Picture this scenario: You're about tobegin your descent to Living Roots bridge at Nohwet village, all pumped up and readyto make the journey down, mindful of the unevenness of the terrain and thedescent. You look around and the weather is pleasant, the warmth of the sunbeating down on your head and a light breeze blowing across the hills. Youreyes scan the area, clearly identifying the tree-line, the width of the path,the ridges and the oncoming tourists, all the while telling you exactly whereyou need to traverse to make it down to the bridge in the safest and mostefficient manner. It is peak season for tourism and you should expect a lot oftourists to pass you by as they marvel at the wonder of the Living RootsBridge.
And then you come across three persons with visual impairment (blind) ready to embark on what many would probably testify to, as the first unassisted navigation of the landscape in the Living Roots by persons with visual impairment, their determination to reach the bridge as well as climb the treehouse. Unbelievable, right? It's not as crazy as it sounds. On the 20th of July 2019, three such individuals namely Benister Kharpor, Hawkilara Axelsen and Thomas Tajo decided to take a plunge into the deep end of navigation to draw in as much of the experience of traveling to the tourist destinations first hand with a sense of independence. Amazing, isn't it? Although their world is plunged into darkness, that has not impeded their mobility or their independence. How did they manage all this? Just with the sharp click of their tongues. Yes! Just a click with their tongues, which is part of the method of Echolocation, a skill that enables them to move around obstacles in their path while identifying the density, distance and dimensions of the objects around them.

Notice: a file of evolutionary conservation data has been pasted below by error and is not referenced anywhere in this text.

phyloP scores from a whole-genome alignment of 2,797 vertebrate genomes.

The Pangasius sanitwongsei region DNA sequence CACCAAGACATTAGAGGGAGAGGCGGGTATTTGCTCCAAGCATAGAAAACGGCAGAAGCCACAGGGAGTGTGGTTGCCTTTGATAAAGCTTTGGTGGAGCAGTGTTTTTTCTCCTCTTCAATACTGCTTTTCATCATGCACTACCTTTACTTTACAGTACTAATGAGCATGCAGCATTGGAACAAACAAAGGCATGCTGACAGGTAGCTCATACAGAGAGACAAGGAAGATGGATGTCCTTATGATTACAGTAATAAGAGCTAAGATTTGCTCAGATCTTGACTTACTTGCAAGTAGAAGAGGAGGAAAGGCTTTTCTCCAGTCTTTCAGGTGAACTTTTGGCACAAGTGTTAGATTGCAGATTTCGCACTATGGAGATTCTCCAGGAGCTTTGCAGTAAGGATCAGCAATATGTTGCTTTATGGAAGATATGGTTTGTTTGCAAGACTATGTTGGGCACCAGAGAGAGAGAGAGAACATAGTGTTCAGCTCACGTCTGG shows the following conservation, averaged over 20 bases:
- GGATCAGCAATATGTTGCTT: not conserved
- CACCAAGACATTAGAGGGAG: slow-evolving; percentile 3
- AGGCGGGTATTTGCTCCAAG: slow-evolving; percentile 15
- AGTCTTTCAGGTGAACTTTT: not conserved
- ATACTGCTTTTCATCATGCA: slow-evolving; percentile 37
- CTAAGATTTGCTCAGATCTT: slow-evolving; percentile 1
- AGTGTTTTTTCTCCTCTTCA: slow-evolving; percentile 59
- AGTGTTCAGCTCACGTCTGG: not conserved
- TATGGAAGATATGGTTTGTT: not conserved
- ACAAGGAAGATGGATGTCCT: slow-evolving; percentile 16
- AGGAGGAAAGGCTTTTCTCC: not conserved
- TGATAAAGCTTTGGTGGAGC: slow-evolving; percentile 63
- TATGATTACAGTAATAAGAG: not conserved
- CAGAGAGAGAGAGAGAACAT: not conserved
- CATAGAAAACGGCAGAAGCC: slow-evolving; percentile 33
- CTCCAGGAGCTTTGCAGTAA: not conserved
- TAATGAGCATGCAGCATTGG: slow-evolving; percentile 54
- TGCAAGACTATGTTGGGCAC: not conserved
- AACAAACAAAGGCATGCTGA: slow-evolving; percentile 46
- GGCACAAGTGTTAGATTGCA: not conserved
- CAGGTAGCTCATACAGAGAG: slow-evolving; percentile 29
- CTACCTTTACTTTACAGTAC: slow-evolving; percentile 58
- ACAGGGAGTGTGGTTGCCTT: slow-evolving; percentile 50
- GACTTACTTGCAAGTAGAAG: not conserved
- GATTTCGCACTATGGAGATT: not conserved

Mr. Thomas Tajo, currently residing inBelgium, is a blind Echolocation Flash Sonar and Perceptual Navigationalinstructor for the Visioneers which is an organization based in California. Echolocation is the same technique used bybats, dolphins and whales and as a form of biomimicry has been adopted byhumans for navigational purposes. Mr. Thomas Tajo was in Shillong to conduct aworkshop on Navigational Perception and Echolocation for persons with visualimpairment from the 23rd -26th of July 2019 that wasorganized by Organization for Inclusive Development (OFID). His dream is toequip all persons with visual impairment with the skills of echolocation forindependent mobility in the north east of India.